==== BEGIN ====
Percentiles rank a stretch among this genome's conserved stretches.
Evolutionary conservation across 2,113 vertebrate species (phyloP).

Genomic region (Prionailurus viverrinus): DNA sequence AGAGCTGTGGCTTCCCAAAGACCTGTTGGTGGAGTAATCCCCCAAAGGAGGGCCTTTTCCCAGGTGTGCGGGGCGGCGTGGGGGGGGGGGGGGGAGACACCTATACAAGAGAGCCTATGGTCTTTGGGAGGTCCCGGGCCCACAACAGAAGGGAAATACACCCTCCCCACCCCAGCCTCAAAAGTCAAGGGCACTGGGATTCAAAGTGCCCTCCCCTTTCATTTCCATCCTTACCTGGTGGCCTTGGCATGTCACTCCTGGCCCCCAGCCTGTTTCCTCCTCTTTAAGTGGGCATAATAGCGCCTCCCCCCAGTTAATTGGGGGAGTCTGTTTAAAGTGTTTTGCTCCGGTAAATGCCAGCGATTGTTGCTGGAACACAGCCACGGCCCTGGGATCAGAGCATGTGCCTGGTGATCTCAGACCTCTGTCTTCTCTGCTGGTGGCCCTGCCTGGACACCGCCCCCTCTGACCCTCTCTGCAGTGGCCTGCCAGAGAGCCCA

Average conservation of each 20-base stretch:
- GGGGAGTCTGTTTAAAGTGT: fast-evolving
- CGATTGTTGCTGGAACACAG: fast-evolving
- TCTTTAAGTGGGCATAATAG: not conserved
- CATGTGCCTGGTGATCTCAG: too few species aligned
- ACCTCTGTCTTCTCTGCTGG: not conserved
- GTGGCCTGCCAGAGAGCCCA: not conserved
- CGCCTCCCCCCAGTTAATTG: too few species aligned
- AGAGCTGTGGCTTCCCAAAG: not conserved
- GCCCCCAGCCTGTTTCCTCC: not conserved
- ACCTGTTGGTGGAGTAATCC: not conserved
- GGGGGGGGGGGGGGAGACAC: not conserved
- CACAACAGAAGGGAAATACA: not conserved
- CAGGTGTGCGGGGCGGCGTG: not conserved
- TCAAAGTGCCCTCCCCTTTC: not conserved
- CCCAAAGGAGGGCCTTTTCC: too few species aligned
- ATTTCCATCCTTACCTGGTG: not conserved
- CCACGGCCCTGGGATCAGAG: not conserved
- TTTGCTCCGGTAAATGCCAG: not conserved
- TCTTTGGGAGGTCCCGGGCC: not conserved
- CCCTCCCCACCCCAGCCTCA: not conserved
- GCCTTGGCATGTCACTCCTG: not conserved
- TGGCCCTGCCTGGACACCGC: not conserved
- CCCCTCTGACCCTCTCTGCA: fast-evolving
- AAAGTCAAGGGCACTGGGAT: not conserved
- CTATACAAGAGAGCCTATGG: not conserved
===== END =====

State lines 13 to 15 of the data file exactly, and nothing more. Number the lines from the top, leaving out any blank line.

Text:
- GCCCCCAGCCTGTTTCCTCC: not conserved
- ACCTGTTGGTGGAGTAATCC: not conserved
- GGGGGGGGGGGGGGAGACAC: not conserved